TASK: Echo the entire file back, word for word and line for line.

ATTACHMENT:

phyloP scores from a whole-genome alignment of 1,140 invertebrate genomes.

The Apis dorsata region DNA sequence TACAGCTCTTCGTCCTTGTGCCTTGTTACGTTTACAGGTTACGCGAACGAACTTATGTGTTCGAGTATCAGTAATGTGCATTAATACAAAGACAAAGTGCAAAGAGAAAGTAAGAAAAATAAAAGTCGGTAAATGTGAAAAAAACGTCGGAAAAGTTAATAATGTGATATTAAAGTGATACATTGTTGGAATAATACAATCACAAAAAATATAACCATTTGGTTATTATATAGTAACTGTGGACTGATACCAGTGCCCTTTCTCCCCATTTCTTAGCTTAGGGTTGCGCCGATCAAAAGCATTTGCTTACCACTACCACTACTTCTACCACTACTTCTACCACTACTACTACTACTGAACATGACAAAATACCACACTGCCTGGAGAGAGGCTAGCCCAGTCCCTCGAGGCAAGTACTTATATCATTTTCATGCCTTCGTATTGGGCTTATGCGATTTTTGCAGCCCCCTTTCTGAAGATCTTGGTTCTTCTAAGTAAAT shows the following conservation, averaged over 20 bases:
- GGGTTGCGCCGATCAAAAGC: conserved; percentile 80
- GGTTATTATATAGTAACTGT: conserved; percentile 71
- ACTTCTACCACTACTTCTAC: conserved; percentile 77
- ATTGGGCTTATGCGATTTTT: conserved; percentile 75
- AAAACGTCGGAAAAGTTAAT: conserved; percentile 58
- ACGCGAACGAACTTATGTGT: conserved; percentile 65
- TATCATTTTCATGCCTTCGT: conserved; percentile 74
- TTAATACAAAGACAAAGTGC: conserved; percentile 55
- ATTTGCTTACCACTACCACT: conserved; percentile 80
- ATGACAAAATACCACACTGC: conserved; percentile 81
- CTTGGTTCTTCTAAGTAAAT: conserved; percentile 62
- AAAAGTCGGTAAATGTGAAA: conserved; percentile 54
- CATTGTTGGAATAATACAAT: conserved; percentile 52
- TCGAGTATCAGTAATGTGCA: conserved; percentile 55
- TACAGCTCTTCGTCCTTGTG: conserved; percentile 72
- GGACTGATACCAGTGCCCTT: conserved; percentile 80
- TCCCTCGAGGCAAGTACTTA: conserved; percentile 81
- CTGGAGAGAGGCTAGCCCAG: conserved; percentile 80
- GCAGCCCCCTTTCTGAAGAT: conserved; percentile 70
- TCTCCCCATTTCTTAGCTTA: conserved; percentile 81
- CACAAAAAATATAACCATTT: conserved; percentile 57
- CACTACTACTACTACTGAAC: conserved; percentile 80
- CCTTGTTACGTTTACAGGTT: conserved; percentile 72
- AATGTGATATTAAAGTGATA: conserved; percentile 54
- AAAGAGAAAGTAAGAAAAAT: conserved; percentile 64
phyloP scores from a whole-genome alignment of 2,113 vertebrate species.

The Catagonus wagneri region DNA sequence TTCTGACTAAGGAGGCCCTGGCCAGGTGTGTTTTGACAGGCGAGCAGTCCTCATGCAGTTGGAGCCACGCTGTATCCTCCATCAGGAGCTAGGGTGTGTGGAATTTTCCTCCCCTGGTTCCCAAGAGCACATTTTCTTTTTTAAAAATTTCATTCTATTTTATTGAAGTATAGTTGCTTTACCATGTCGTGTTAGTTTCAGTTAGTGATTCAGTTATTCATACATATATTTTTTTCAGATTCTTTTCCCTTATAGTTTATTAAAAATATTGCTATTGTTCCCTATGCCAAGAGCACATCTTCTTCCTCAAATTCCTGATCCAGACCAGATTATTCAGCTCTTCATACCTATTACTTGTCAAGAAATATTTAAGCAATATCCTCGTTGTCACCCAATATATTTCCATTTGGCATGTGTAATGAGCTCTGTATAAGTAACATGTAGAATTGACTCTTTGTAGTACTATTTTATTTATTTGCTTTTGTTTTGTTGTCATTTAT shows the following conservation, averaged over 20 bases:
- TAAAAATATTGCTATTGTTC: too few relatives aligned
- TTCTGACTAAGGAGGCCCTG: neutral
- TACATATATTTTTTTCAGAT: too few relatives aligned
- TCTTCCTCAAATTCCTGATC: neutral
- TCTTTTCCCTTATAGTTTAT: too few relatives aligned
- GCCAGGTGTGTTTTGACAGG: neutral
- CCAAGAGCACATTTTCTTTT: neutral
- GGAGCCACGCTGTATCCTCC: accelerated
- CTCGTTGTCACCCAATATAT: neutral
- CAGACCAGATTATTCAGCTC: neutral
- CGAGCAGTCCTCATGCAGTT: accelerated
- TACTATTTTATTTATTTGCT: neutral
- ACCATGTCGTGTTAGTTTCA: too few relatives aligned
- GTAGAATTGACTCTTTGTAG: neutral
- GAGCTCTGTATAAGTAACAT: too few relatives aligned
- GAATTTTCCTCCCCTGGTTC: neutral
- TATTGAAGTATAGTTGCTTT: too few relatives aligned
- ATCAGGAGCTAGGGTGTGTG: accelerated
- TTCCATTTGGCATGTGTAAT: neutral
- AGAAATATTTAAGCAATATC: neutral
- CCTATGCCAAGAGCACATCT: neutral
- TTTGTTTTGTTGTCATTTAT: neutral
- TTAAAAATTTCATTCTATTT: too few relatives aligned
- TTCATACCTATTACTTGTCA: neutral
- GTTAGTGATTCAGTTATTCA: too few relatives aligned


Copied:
phyloP scores from a whole-genome alignment of 1,140 invertebrate genomes.

The Apis dorsata region DNA sequence TACAGCTCTTCGTCCTTGTGCCTTGTTACGTTTACAGGTTACGCGAACGAACTTATGTGTTCGAGTATCAGTAATGTGCATTAATACAAAGACAAAGTGCAAAGAGAAAGTAAGAAAAATAAAAGTCGGTAAATGTGAAAAAAACGTCGGAAAAGTTAATAATGTGATATTAAAGTGATACATTGTTGGAATAATACAATCACAAAAAATATAACCATTTGGTTATTATATAGTAACTGTGGACTGATACCAGTGCCCTTTCTCCCCATTTCTTAGCTTAGGGTTGCGCCGATCAAAAGCATTTGCTTACCACTACCACTACTTCTACCACTACTTCTACCACTACTACTACTACTGAACATGACAAAATACCACACTGCCTGGAGAGAGGCTAGCCCAGTCCCTCGAGGCAAGTACTTATATCATTTTCATGCCTTCGTATTGGGCTTATGCGATTTTTGCAGCCCCCTTTCTGAAGATCTTGGTTCTTCTAAGTAAAT shows the following conservation, averaged over 20 bases:
- GGGTTGCGCCGATCAAAAGC: conserved; percentile 80
- GGTTATTATATAGTAACTGT: conserved; percentile 71
- ACTTCTACCACTACTTCTAC: conserved; percentile 77
- ATTGGGCTTATGCGATTTTT: conserved; percentile 75
- AAAACGTCGGAAAAGTTAAT: conserved; percentile 58
- ACGCGAACGAACTTATGTGT: conserved; percentile 65
- TATCATTTTCATGCCTTCGT: conserved; percentile 74
- TTAATACAAAGACAAAGTGC: conserved; percentile 55
- ATTTGCTTACCACTACCACT: conserved; percentile 80
- ATGACAAAATACCACACTGC: conserved; percentile 81
- CTTGGTTCTTCTAAGTAAAT: conserved; percentile 62
- AAAAGTCGGTAAATGTGAAA: conserved; percentile 54
- CATTGTTGGAATAATACAAT: conserved; percentile 52
- TCGAGTATCAGTAATGTGCA: conserved; percentile 55
- TACAGCTCTTCGTCCTTGTG: conserved; percentile 72
- GGACTGATACCAGTGCCCTT: conserved; percentile 80
- TCCCTCGAGGCAAGTACTTA: conserved; percentile 81
- CTGGAGAGAGGCTAGCCCAG: conserved; percentile 80
- GCAGCCCCCTTTCTGAAGAT: conserved; percentile 70
- TCTCCCCATTTCTTAGCTTA: conserved; percentile 81
- CACAAAAAATATAACCATTT: conserved; percentile 57
- CACTACTACTACTACTGAAC: conserved; percentile 80
- CCTTGTTACGTTTACAGGTT: conserved; percentile 72
- AATGTGATATTAAAGTGATA: conserved; percentile 54
- AAAGAGAAAGTAAGAAAAAT: conserved; percentile 64
phyloP scores from a whole-genome alignment of 2,113 vertebrate species.

The Catagonus wagneri region DNA sequence TTCTGACTAAGGAGGCCCTGGCCAGGTGTGTTTTGACAGGCGAGCAGTCCTCATGCAGTTGGAGCCACGCTGTATCCTCCATCAGGAGCTAGGGTGTGTGGAATTTTCCTCCCCTGGTTCCCAAGAGCACATTTTCTTTTTTAAAAATTTCATTCTATTTTATTGAAGTATAGTTGCTTTACCATGTCGTGTTAGTTTCAGTTAGTGATTCAGTTATTCATACATATATTTTTTTCAGATTCTTTTCCCTTATAGTTTATTAAAAATATTGCTATTGTTCCCTATGCCAAGAGCACATCTTCTTCCTCAAATTCCTGATCCAGACCAGATTATTCAGCTCTTCATACCTATTACTTGTCAAGAAATATTTAAGCAATATCCTCGTTGTCACCCAATATATTTCCATTTGGCATGTGTAATGAGCTCTGTATAAGTAACATGTAGAATTGACTCTTTGTAGTACTATTTTATTTATTTGCTTTTGTTTTGTTGTCATTTAT shows the following conservation, averaged over 20 bases:
- TAAAAATATTGCTATTGTTC: too few relatives aligned
- TTCTGACTAAGGAGGCCCTG: neutral
- TACATATATTTTTTTCAGAT: too few relatives aligned
- TCTTCCTCAAATTCCTGATC: neutral
- TCTTTTCCCTTATAGTTTAT: too few relatives aligned
- GCCAGGTGTGTTTTGACAGG: neutral
- CCAAGAGCACATTTTCTTTT: neutral
- GGAGCCACGCTGTATCCTCC: accelerated
- CTCGTTGTCACCCAATATAT: neutral
- CAGACCAGATTATTCAGCTC: neutral
- CGAGCAGTCCTCATGCAGTT: accelerated
- TACTATTTTATTTATTTGCT: neutral
- ACCATGTCGTGTTAGTTTCA: too few relatives aligned
- GTAGAATTGACTCTTTGTAG: neutral
- GAGCTCTGTATAAGTAACAT: too few relatives aligned
- GAATTTTCCTCCCCTGGTTC: neutral
- TATTGAAGTATAGTTGCTTT: too few relatives aligned
- ATCAGGAGCTAGGGTGTGTG: accelerated
- TTCCATTTGGCATGTGTAAT: neutral
- AGAAATATTTAAGCAATATC: neutral
- CCTATGCCAAGAGCACATCT: neutral
- TTTGTTTTGTTGTCATTTAT: neutral
- TTAAAAATTTCATTCTATTT: too few relatives aligned
- TTCATACCTATTACTTGTCA: neutral
- GTTAGTGATTCAGTTATTCA: too few relatives aligned